The problem is a specific symptom of a serious issue: traditionally, there has not existed absolute freedom of expression in democracies; some expressions are illegal, like the distribution of copyrighted material. It is impossible to keep it from being passed on by word of mouth, and the slow data rate makes it such an inefficient mode of transmission that it may be ignored anyway. Similarly, it is very difficult to enforce content restrictions on data flowing through the Internet. It would be possible only with extremely heavy handed action; that is, installing hardware at every PoP to let packets through only if they were known to be acceptable. In other words, it would necessarily destroy the Internet.
The traditional alternative is to punish the sources and distributors of illegal material. By this amendment, analogous Internet distributors (in practice, mostly ISPs and Web site owners) have been exempted. On the other hand, French citizens passing content to Internet distributors are obligated to identify themselves correctly, on pain of imprisonment, and the distributors are required to keep this information.
What is so inherently wrong with this arrangement? It is ineffective and disproportionately harms citizens who have no desire to spread calumny, official secrets, or news prejudicial to financial holdings. Any that do are not significantly impeded; they can still post their content to a server outside the French government's jurisdiction. The modification to the law does not explicitly mention the Internet or the fact that the French government only regulates a part of it, an arbitrary section, which doesn't change the fact that French citizens can access information with near indifference to geographical location.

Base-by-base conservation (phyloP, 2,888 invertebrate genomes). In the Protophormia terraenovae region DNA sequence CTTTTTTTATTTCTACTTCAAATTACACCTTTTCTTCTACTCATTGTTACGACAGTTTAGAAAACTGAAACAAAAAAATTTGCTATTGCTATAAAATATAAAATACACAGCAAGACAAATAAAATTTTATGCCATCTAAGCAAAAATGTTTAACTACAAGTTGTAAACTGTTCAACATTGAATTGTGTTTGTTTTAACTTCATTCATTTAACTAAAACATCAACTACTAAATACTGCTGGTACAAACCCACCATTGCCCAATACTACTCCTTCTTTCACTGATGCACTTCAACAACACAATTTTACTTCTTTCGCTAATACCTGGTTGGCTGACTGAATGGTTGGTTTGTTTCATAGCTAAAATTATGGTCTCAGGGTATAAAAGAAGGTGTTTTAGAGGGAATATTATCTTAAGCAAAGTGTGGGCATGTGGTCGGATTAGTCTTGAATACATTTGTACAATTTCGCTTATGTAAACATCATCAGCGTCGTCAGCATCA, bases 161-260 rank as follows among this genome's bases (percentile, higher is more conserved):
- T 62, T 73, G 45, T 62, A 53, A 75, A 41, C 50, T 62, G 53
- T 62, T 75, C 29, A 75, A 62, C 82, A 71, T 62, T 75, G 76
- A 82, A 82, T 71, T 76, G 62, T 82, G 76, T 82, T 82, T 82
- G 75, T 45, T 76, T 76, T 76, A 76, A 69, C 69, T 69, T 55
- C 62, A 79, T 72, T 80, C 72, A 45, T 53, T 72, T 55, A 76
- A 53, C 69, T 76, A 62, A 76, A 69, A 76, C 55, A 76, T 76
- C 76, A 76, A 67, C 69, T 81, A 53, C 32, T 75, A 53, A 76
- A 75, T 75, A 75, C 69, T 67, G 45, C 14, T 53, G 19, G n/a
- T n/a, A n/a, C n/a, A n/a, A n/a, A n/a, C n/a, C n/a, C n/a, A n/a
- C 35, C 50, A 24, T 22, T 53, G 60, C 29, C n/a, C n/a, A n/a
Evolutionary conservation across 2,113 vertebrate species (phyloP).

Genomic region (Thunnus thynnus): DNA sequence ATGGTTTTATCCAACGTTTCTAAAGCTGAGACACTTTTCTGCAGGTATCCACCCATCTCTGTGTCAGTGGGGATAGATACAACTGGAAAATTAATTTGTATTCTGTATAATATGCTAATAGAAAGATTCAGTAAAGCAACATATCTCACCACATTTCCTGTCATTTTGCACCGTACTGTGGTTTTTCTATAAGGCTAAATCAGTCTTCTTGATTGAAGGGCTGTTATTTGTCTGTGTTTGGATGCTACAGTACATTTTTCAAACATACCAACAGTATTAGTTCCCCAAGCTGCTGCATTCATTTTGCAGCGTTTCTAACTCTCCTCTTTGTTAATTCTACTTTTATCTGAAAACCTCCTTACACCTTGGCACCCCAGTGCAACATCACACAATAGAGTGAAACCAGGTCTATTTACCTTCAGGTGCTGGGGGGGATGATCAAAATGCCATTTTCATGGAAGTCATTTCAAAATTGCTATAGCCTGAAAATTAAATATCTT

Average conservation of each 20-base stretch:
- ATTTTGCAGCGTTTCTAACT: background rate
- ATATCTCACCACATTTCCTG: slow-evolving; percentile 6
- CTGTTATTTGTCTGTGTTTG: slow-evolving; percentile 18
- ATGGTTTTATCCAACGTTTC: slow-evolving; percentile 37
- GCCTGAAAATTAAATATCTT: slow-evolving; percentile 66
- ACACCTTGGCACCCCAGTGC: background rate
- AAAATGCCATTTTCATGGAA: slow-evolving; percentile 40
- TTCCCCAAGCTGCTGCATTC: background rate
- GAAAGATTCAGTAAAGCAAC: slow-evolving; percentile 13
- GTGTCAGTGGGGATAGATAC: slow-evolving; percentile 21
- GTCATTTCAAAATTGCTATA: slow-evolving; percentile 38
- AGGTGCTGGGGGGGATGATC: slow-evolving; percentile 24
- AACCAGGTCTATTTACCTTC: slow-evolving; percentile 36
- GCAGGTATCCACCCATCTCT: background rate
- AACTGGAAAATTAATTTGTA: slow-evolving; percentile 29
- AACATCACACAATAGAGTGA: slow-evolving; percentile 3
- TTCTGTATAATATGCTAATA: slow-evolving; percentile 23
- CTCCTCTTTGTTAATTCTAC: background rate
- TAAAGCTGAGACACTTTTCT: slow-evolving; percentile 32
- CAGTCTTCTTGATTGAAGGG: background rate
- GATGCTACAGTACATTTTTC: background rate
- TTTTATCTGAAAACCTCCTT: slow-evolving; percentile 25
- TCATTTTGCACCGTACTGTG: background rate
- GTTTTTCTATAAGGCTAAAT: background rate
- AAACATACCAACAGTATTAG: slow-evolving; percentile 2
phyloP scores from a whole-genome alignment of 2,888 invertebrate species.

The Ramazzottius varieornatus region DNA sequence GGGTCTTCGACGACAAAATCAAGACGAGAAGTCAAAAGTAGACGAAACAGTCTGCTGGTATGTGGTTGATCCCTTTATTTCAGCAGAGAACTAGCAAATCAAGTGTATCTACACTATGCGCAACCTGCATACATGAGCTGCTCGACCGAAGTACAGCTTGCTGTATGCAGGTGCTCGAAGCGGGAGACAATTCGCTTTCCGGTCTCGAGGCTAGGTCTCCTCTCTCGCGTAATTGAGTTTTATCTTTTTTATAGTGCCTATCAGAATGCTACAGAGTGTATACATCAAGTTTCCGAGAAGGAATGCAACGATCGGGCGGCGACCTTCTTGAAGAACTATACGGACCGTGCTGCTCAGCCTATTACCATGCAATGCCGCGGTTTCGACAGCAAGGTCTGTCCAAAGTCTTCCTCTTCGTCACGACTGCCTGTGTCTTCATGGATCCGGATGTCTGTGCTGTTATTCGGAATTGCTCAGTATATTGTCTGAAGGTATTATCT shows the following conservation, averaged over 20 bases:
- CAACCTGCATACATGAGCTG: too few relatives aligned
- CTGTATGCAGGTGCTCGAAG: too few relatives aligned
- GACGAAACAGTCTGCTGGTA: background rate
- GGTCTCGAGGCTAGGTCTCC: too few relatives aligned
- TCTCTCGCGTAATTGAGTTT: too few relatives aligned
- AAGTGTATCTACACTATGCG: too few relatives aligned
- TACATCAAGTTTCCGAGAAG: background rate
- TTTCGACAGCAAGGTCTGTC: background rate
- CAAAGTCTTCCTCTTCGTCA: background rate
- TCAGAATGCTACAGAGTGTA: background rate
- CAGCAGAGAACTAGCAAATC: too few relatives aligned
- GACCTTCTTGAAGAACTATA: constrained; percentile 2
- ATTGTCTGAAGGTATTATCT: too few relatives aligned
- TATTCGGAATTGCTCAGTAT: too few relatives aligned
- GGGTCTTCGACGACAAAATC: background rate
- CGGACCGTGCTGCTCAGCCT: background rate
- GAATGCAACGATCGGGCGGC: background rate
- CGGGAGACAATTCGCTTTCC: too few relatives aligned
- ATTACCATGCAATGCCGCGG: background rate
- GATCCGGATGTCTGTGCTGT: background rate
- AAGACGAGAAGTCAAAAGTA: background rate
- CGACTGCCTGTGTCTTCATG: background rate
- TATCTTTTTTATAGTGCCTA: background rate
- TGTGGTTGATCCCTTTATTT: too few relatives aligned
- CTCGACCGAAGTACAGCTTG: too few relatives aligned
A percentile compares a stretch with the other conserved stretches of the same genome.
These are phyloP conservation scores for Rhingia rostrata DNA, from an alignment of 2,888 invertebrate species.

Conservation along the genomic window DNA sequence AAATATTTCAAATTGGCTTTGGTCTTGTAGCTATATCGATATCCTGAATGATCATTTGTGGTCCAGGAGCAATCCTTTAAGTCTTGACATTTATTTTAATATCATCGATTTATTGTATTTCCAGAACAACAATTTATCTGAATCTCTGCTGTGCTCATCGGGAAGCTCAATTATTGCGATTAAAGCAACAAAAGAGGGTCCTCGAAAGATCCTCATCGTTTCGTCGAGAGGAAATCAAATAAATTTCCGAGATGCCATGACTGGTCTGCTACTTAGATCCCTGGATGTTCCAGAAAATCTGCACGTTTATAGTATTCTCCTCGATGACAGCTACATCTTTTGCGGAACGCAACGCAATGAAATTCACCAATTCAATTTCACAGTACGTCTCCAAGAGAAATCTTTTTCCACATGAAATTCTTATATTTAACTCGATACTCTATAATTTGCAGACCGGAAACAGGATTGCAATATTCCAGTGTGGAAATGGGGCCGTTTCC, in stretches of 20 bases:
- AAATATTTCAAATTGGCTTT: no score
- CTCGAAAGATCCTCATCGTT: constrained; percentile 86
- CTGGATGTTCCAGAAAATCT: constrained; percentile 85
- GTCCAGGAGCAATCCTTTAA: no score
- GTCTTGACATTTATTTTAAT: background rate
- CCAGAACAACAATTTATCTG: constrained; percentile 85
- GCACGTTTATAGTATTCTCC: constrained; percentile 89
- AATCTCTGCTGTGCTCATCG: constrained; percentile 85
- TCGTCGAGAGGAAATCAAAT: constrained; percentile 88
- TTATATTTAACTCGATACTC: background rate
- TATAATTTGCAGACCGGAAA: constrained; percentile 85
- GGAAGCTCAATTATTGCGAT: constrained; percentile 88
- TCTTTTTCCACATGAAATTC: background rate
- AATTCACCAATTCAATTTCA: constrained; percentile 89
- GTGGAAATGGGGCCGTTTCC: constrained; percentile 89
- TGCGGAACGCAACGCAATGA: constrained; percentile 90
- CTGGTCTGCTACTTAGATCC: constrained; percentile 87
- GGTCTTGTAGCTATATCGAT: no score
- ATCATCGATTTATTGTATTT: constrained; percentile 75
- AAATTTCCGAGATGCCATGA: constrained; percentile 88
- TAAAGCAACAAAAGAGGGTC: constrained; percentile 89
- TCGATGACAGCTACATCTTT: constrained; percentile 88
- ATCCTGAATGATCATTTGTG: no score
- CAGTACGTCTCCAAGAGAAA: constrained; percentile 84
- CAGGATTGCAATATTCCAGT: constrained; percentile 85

This legislation will only make it more difficult for French citizens to set up servers sharing information between users. For example, it would mean that people posting to a French Slashdot clone would have to provide their true names and addresses, and each post to a mailing list archived on a French website would have to contain the name and address of the poster. The text of the amendment seems to imply that anyone making source code available in France would have to determine and detail the names and physical addresses of all contributors. Mirrors of most current Open Source projects would be illegal in France.
The legal status of Linux distribution CDs seems safer, as it could be argued that the distributor played a significant role in their production, though it would also imply that they could be sued if a coder (not affiliated in any way with the distributor) libeled someone in a comment.
In conclusion, the deputies of the French National Assembly are, probably unwittingly, intending to vote into law next Wednesday a bill that would prohibit making source software available in their country. Here is a list of their email addresses; tell them. If you take one with a surname starting with the same initial letter as your own, we should get a nice spread. ;-)
John Fremlin <firstname.lastname@example.org> is at school in England. He's written a couple of kernel patches, one of which (the USB Microtek scanner driver with Oliver Neukum) is in the later 2.4.0test1-ac*, and some other software that appears on freshmeat.net. If altern.org is still up, you can find his homepage at http://altern.org/vii/. Otherwise, there are partially broken mirrors: http://www3.cybercities.com/v/vii/ (old) and http://john.batcave.net/.